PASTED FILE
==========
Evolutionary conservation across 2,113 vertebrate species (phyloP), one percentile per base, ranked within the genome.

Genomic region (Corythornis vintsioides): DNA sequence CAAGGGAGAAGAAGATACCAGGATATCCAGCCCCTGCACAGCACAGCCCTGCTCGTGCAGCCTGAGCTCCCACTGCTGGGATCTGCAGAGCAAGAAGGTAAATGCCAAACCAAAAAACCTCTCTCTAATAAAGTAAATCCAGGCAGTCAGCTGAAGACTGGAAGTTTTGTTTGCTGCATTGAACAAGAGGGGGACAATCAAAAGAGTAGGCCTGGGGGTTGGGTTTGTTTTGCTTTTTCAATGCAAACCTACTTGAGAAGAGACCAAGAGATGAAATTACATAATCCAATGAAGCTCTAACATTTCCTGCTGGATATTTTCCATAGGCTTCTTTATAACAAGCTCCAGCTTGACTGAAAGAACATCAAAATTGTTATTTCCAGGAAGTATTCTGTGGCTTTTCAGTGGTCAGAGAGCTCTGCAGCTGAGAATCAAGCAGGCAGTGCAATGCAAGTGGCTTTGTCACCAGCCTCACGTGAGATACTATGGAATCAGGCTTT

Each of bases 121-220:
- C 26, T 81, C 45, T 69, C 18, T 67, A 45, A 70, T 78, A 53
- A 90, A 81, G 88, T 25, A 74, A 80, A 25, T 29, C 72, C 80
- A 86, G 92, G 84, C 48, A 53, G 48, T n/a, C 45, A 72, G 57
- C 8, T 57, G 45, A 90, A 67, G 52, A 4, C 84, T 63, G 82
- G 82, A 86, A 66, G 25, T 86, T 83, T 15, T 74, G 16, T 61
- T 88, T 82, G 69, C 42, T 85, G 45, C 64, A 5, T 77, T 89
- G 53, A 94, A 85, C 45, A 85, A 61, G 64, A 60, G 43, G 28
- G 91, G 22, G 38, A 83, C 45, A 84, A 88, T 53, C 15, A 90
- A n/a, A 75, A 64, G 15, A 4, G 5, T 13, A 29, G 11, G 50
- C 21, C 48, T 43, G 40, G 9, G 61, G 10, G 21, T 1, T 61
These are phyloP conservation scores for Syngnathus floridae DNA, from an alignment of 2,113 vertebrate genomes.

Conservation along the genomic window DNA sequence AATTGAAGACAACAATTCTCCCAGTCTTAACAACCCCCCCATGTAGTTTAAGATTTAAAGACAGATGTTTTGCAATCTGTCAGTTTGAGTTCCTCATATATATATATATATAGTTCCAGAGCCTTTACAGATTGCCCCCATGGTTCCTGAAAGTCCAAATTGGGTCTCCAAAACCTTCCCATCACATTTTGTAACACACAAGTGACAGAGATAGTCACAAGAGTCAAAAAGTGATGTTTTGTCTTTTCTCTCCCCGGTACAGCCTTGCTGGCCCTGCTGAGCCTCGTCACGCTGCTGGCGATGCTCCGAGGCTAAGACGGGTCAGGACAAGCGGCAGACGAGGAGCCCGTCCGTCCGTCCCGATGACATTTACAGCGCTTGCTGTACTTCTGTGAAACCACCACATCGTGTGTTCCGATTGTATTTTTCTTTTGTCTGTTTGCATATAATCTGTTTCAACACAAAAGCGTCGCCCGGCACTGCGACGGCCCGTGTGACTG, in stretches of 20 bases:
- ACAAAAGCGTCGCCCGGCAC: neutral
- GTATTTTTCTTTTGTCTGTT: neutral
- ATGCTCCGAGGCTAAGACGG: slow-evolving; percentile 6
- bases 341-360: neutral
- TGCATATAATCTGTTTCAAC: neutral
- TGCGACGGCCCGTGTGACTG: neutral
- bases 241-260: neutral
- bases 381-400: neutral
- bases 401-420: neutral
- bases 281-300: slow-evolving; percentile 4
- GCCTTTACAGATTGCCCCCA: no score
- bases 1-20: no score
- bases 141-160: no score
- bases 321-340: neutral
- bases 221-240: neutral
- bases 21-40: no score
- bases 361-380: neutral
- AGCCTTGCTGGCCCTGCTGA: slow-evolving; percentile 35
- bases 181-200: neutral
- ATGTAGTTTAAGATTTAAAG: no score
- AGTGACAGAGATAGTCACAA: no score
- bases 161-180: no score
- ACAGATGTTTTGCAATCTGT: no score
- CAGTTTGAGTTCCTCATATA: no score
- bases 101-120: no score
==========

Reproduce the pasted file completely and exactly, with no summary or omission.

Evolutionary conservation across 2,113 vertebrate species (phyloP), one percentile per base, ranked within the genome.

Genomic region (Corythornis vintsioides): DNA sequence CAAGGGAGAAGAAGATACCAGGATATCCAGCCCCTGCACAGCACAGCCCTGCTCGTGCAGCCTGAGCTCCCACTGCTGGGATCTGCAGAGCAAGAAGGTAAATGCCAAACCAAAAAACCTCTCTCTAATAAAGTAAATCCAGGCAGTCAGCTGAAGACTGGAAGTTTTGTTTGCTGCATTGAACAAGAGGGGGACAATCAAAAGAGTAGGCCTGGGGGTTGGGTTTGTTTTGCTTTTTCAATGCAAACCTACTTGAGAAGAGACCAAGAGATGAAATTACATAATCCAATGAAGCTCTAACATTTCCTGCTGGATATTTTCCATAGGCTTCTTTATAACAAGCTCCAGCTTGACTGAAAGAACATCAAAATTGTTATTTCCAGGAAGTATTCTGTGGCTTTTCAGTGGTCAGAGAGCTCTGCAGCTGAGAATCAAGCAGGCAGTGCAATGCAAGTGGCTTTGTCACCAGCCTCACGTGAGATACTATGGAATCAGGCTTT

Each of bases 121-220:
- C 26, T 81, C 45, T 69, C 18, T 67, A 45, A 70, T 78, A 53
- A 90, A 81, G 88, T 25, A 74, A 80, A 25, T 29, C 72, C 80
- A 86, G 92, G 84, C 48, A 53, G 48, T n/a, C 45, A 72, G 57
- C 8, T 57, G 45, A 90, A 67, G 52, A 4, C 84, T 63, G 82
- G 82, A 86, A 66, G 25, T 86, T 83, T 15, T 74, G 16, T 61
- T 88, T 82, G 69, C 42, T 85, G 45, C 64, A 5, T 77, T 89
- G 53, A 94, A 85, C 45, A 85, A 61, G 64, A 60, G 43, G 28
- G 91, G 22, G 38, A 83, C 45, A 84, A 88, T 53, C 15, A 90
- A n/a, A 75, A 64, G 15, A 4, G 5, T 13, A 29, G 11, G 50
- C 21, C 48, T 43, G 40, G 9, G 61, G 10, G 21, T 1, T 61
These are phyloP conservation scores for Syngnathus floridae DNA, from an alignment of 2,113 vertebrate genomes.

Conservation along the genomic window DNA sequence AATTGAAGACAACAATTCTCCCAGTCTTAACAACCCCCCCATGTAGTTTAAGATTTAAAGACAGATGTTTTGCAATCTGTCAGTTTGAGTTCCTCATATATATATATATATAGTTCCAGAGCCTTTACAGATTGCCCCCATGGTTCCTGAAAGTCCAAATTGGGTCTCCAAAACCTTCCCATCACATTTTGTAACACACAAGTGACAGAGATAGTCACAAGAGTCAAAAAGTGATGTTTTGTCTTTTCTCTCCCCGGTACAGCCTTGCTGGCCCTGCTGAGCCTCGTCACGCTGCTGGCGATGCTCCGAGGCTAAGACGGGTCAGGACAAGCGGCAGACGAGGAGCCCGTCCGTCCGTCCCGATGACATTTACAGCGCTTGCTGTACTTCTGTGAAACCACCACATCGTGTGTTCCGATTGTATTTTTCTTTTGTCTGTTTGCATATAATCTGTTTCAACACAAAAGCGTCGCCCGGCACTGCGACGGCCCGTGTGACTG, in stretches of 20 bases:
- ACAAAAGCGTCGCCCGGCAC: neutral
- GTATTTTTCTTTTGTCTGTT: neutral
- ATGCTCCGAGGCTAAGACGG: slow-evolving; percentile 6
- bases 341-360: neutral
- TGCATATAATCTGTTTCAAC: neutral
- TGCGACGGCCCGTGTGACTG: neutral
- bases 241-260: neutral
- bases 381-400: neutral
- bases 401-420: neutral
- bases 281-300: slow-evolving; percentile 4
- GCCTTTACAGATTGCCCCCA: no score
- bases 1-20: no score
- bases 141-160: no score
- bases 321-340: neutral
- bases 221-240: neutral
- bases 21-40: no score
- bases 361-380: neutral
- AGCCTTGCTGGCCCTGCTGA: slow-evolving; percentile 35
- bases 181-200: neutral
- ATGTAGTTTAAGATTTAAAG: no score
- AGTGACAGAGATAGTCACAA: no score
- bases 161-180: no score
- ACAGATGTTTTGCAATCTGT: no score
- CAGTTTGAGTTCCTCATATA: no score
- bases 101-120: no score